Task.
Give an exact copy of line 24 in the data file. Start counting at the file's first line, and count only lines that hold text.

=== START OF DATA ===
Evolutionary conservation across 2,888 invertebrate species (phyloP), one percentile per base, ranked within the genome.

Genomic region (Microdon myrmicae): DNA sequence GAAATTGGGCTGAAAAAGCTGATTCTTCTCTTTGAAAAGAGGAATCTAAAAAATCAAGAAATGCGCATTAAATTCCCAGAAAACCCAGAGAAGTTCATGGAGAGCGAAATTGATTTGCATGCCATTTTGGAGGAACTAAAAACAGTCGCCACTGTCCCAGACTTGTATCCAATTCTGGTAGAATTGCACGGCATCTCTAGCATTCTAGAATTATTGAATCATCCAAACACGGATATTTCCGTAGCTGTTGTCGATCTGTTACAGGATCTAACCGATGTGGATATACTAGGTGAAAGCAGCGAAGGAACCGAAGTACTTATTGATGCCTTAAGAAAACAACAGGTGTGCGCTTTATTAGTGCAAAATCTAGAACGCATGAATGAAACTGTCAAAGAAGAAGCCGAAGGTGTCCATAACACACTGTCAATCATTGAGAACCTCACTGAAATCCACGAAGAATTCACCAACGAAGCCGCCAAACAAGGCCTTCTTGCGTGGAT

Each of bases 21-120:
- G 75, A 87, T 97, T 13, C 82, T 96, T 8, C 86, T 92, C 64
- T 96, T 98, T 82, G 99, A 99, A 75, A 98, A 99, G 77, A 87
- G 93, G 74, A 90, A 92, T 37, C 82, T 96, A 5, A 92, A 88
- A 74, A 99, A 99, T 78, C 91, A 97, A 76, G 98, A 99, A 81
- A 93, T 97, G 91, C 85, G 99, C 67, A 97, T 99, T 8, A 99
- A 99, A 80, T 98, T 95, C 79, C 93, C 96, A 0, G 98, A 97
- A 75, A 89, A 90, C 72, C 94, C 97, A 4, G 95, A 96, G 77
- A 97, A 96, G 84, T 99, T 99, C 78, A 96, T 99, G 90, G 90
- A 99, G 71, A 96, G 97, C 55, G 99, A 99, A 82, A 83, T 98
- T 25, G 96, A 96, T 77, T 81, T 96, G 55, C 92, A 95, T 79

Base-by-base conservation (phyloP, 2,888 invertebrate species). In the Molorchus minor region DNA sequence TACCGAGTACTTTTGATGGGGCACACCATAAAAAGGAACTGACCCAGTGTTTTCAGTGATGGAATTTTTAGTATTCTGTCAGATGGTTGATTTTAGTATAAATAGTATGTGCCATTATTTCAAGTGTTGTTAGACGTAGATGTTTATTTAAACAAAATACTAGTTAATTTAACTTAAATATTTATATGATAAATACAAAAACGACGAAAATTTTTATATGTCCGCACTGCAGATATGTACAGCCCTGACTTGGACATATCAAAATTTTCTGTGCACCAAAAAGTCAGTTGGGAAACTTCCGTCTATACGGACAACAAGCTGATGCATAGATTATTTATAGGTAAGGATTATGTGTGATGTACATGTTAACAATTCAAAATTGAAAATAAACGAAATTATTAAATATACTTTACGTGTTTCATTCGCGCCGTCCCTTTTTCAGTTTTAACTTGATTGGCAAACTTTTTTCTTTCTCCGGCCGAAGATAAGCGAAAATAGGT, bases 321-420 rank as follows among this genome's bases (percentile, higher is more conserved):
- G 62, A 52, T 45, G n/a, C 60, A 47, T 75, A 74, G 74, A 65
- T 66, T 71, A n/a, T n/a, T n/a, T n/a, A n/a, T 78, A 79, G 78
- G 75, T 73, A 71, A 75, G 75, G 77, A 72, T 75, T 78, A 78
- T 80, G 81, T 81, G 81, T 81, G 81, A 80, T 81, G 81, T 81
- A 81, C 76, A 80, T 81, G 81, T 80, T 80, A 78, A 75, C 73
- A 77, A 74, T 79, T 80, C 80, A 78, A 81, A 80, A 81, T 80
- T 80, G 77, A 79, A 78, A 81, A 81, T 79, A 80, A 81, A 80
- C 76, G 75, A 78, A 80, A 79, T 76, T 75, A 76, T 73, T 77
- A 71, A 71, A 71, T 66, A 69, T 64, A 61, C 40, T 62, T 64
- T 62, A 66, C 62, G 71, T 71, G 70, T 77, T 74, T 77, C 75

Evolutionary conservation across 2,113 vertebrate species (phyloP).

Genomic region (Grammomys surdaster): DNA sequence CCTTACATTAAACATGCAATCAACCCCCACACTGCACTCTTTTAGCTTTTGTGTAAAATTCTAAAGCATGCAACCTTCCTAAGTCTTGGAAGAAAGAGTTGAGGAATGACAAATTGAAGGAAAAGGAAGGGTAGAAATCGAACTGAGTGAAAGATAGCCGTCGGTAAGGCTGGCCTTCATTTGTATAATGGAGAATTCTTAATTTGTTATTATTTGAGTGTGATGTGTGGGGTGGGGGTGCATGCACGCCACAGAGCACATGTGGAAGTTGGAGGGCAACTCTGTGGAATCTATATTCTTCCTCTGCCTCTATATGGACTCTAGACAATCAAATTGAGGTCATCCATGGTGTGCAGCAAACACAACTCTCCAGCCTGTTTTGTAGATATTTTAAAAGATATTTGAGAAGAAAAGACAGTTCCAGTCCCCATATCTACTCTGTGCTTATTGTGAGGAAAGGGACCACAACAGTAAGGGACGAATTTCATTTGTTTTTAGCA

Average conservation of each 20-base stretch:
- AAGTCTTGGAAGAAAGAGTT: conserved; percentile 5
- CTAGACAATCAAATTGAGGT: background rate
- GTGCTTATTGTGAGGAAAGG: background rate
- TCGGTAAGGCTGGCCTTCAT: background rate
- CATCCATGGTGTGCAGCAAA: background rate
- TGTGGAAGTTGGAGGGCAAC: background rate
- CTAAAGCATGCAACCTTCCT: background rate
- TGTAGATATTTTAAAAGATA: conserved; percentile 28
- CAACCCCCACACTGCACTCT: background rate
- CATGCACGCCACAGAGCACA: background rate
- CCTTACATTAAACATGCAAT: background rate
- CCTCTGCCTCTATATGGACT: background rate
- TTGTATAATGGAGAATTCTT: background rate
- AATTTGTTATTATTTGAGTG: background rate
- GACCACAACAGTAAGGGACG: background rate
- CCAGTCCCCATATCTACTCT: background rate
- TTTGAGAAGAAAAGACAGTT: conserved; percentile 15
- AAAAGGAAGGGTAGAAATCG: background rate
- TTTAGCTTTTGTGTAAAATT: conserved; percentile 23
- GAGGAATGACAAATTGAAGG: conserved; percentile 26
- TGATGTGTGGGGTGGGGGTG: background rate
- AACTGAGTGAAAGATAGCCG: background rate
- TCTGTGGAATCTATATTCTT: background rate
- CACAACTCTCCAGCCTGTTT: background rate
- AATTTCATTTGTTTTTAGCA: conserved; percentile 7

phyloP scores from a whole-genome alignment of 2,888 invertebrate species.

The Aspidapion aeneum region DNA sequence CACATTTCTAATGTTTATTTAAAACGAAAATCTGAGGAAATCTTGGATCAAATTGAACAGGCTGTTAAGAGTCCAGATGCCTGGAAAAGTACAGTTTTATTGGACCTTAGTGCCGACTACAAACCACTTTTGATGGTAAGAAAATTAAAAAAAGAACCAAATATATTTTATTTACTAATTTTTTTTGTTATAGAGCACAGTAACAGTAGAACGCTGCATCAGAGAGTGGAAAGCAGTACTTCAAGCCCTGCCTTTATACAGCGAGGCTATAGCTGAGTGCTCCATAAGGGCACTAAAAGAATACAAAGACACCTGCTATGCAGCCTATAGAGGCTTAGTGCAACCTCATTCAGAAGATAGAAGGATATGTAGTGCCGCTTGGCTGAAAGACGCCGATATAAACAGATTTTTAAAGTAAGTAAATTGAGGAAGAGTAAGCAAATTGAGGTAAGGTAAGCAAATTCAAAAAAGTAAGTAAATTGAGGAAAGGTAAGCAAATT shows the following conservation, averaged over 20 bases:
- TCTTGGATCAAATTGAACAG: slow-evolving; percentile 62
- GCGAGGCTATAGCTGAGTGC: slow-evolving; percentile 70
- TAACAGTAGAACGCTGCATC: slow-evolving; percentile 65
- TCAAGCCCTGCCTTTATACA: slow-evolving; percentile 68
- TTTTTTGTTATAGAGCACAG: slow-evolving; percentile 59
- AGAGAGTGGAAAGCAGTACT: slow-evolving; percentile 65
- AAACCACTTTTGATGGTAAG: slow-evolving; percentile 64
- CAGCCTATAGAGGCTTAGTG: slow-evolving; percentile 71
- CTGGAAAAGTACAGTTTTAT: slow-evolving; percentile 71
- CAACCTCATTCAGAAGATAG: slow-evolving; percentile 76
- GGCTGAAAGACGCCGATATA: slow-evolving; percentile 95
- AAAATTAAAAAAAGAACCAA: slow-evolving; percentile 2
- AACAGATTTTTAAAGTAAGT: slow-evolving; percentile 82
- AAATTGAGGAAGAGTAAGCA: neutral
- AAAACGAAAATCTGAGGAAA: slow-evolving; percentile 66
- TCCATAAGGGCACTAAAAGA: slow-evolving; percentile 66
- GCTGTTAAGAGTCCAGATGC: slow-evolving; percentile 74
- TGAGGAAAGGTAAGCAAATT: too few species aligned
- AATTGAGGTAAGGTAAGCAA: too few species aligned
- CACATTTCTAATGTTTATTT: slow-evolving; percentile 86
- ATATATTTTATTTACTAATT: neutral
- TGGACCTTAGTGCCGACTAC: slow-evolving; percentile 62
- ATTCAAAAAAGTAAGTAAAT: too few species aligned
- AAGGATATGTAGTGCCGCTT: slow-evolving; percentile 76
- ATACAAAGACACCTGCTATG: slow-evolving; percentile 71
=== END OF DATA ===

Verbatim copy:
- T 62, A 66, C 62, G 71, T 71, G 70, T 77, T 74, T 77, C 75